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Apr 15, 2013 (Vol. 33, No. 8)

Boosting Downstream Productivity

  • High Capacity, Salt-Tolerant Resins

    Life Technologies’ POROS® cation and anion exchange chromatography resins are rigid and incompressible polymeric beads, comprised of polystyrene-divinylbenzene, with a high degree of physical and chemical stability and robustness, according to Christine Gebski, head, POROS business unit and global applications.

    The beads have unique, large pore structures, which offer higher binding capacity, efficient chromatography, salt tolerance, and the ability to purify both small and large biomolecules, she noted. The average bead size is 50 µm, which provides high-resolution capability, allowing for effective protein separations.

    “POROS resins enable high protein-binding capacities, which reduce column sizes and therefore reduce water and buffer consumption. High-resolution capability enables efficient protein separation, the ability to clearly separate product-of-interest from product- and process-related impurities, resulting in better recovery, and higher yield of the protein of interest.

    “Enhanced separation allows for simpler product collection and the elimination of the need for peak fractionation, off-line analytical analysis, and the design of product-pooling schemes. These improvements drive efficiencies in manufacturing and quality operations, and enable a better cost of goods in the production of biotherapeutics,” commented Gebski.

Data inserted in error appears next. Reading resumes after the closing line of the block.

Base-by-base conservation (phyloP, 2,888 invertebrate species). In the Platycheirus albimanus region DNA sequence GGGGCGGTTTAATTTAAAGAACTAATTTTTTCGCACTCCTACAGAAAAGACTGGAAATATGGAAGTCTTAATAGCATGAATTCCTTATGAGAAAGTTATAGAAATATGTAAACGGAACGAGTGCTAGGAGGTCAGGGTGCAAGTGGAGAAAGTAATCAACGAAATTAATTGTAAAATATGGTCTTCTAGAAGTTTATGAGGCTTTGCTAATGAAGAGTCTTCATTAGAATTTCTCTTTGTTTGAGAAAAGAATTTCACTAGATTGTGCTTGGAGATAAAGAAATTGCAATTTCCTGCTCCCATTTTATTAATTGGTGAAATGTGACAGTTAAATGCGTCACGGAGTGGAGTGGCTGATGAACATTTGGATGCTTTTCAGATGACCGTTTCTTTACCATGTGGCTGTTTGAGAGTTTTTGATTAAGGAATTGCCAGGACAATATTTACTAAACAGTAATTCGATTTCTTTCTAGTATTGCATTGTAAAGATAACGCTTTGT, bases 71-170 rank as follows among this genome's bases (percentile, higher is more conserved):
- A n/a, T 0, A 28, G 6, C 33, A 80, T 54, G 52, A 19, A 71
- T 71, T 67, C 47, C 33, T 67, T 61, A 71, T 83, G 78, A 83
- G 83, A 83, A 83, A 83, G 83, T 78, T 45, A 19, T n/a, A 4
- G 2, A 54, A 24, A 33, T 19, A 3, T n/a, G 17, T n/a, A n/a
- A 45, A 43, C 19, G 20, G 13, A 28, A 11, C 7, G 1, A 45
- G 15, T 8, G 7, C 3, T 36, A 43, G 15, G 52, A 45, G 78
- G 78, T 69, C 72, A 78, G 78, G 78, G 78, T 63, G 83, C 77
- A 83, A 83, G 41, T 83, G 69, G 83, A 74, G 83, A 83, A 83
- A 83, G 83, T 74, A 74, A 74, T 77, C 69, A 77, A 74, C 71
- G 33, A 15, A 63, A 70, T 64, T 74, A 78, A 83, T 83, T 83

POROS XS is a high-performance CEX resin enabling protein binding capacities of greater than 100 mg/mL and the effective separation of product-related impurities like aggregate, clipped species, charge variants, and process-related impurities, such as HCP and DNA. The resin enables effective polish chromatography and the use of CEX for direct load capture chromatography.

  • Large-Scale HPLC

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    To complete its range of single-use Tangential Flow Filtration (TFF) products, Novasep has introduced its new disposable Sius™ TFF skid, which consists of a fully automated TFF skid, a single-use flowpath, and an optional bag.

    “Many blockbusters already include HPLC in their purification process: recombinant insulins, interferons, human growth factors, erythropoietin, etc.,” remarked Margit Holzer, Ph.D., R&D director, Novasep. “This demonstrates that HPLC and biopharmaceuticals downstream processing are compatible, not only technically but also in terms of regulatory compliance and profitability. We have columns in operation with diameters up to 1,600 mm and working pressure up to 70 bars.”

    Biomolecules are larger than synthetic pharmaceutical products; HPLC can deal with biomolecules up to 50—60,000 Daltons. This value is the result of the stationary phase performances, specifically in terms of pore size (diffusivity).

    Due to the diversity of biomolecules, HPLC is a choice technology in regard to its separating power, and allows more flexibility when dealing with impurities in a post-fermentation or post-culture broth. A good illustration can be found in the recombinant insulin purification process, where HPLC is the only cost-effective solution to allow separation of several isoforms of the protein to reach the required purity.